1. Avoiding direct communication which in essence would resolve an issue in question much faster and without grey areas. If someone is not doing something right (or as expected), this must be properly communicated with indications on how it can be done effectively and efficiently.

2. Using indirect methods because of lack of courage (or because of guilt) to bypass or exclude an employee. As a manager do you honestly believe that playing psychological games inside your company will make it a better and more productive working place? If your answer is yes, go home.

3. Lack of trust – considering everyone to be an enemy that may potentially be harmful. If everyone is a potential enemy why hire them in the first place? Either do it yourself, or, respect and trust those you hire until sufficiently proven otherwise. After all, they passed a hiring process to be in your company, unless you also don’t trust your HR team combined with your own judgement…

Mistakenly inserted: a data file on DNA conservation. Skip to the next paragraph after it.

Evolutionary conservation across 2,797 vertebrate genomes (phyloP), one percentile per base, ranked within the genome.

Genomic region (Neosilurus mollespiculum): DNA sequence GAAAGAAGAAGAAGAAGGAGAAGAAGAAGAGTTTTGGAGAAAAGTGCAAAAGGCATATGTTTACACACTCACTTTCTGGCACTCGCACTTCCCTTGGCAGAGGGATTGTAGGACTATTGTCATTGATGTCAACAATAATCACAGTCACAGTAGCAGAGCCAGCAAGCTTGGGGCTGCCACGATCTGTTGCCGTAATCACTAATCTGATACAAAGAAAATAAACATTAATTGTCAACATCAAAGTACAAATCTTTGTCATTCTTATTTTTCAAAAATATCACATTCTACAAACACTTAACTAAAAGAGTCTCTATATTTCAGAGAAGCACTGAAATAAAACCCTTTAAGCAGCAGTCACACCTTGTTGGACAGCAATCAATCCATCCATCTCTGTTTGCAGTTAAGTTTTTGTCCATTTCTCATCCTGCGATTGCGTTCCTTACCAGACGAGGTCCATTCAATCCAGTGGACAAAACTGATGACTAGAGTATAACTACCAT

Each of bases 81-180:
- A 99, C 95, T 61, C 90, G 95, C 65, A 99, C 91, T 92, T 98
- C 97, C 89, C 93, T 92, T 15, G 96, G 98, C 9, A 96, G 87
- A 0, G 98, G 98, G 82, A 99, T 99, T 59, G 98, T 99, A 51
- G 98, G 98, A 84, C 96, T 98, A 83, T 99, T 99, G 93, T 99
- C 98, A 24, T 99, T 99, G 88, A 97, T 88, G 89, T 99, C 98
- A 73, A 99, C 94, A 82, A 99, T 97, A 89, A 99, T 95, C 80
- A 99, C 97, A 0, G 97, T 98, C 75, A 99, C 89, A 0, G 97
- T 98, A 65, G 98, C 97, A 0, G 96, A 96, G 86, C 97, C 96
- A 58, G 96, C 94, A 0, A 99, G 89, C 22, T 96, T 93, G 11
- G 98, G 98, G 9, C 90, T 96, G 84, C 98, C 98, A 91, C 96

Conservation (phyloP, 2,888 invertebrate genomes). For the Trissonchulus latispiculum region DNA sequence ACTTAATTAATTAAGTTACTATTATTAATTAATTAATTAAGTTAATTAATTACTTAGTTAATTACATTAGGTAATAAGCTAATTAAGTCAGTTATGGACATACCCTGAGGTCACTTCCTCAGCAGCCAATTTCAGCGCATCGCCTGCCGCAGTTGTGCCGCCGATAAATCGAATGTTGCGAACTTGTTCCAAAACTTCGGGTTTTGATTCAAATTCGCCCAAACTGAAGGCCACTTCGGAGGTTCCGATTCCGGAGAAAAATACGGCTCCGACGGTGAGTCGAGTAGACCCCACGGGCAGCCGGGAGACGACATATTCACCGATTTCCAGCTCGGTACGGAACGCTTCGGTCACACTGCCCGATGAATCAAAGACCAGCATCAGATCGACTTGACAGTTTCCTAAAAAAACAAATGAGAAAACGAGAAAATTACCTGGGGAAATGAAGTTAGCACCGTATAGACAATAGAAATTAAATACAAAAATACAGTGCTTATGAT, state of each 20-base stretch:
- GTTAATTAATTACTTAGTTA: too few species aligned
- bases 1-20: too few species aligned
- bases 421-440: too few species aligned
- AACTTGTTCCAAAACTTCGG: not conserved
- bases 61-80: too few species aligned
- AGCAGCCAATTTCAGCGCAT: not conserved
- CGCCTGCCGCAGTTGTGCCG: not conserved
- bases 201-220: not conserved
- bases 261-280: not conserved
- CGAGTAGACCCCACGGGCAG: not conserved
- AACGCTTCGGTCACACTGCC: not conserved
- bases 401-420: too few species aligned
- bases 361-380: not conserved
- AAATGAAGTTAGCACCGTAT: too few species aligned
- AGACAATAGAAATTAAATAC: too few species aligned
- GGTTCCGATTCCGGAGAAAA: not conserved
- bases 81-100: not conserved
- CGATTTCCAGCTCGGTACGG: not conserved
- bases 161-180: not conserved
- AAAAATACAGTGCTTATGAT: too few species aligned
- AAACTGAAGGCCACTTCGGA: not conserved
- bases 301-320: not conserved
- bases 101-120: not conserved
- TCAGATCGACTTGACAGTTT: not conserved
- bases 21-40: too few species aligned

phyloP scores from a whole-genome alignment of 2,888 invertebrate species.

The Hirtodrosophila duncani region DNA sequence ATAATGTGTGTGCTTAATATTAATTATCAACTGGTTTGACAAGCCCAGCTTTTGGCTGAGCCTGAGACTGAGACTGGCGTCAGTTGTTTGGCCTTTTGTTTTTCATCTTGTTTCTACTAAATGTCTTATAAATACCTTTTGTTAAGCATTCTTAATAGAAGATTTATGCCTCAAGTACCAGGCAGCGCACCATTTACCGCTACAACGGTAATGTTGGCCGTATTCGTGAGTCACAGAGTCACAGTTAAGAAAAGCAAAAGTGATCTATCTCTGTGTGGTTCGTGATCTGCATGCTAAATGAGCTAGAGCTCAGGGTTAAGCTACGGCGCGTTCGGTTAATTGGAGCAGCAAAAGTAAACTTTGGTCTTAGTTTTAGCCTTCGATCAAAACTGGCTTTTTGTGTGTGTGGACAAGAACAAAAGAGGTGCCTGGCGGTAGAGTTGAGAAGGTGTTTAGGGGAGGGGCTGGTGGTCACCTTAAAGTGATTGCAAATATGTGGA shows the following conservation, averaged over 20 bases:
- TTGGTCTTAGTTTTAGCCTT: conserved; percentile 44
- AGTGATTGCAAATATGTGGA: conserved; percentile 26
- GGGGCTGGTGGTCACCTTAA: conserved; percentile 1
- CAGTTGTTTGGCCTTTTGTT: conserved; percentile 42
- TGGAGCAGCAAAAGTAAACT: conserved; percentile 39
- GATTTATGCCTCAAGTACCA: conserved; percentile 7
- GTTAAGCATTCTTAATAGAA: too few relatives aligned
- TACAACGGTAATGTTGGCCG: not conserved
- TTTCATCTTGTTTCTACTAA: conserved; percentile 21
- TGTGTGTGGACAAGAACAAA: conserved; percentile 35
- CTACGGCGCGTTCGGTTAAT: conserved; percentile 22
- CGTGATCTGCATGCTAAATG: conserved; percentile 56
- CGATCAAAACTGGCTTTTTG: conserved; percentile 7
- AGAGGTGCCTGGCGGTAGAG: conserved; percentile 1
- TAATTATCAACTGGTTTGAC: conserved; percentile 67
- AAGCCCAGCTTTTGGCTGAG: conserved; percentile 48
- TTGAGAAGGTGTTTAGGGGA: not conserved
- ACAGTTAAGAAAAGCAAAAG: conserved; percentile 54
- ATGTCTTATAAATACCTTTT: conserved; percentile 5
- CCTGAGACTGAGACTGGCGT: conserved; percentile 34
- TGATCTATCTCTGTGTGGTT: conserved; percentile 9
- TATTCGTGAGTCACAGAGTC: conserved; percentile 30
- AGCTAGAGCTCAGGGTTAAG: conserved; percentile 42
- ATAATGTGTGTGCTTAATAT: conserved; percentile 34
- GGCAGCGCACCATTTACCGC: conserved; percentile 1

4. Inability or reluctance to recognise employees’ achievements or even identify human assets in the firm, beyond the “inner circle”. This is ironically true even for companies dealing with asset management. Never forget that the most valuable assets are humans and yes, some of them are not easily (if at all) replaceable.

5. Being unnecessarily confrontational (the other extreme). Toxicity leads to more toxicity. More toxicity leads to an explosion. Explosion means disaster. There are better ways to make improvements, one is by building better relations.

Alexis Makrides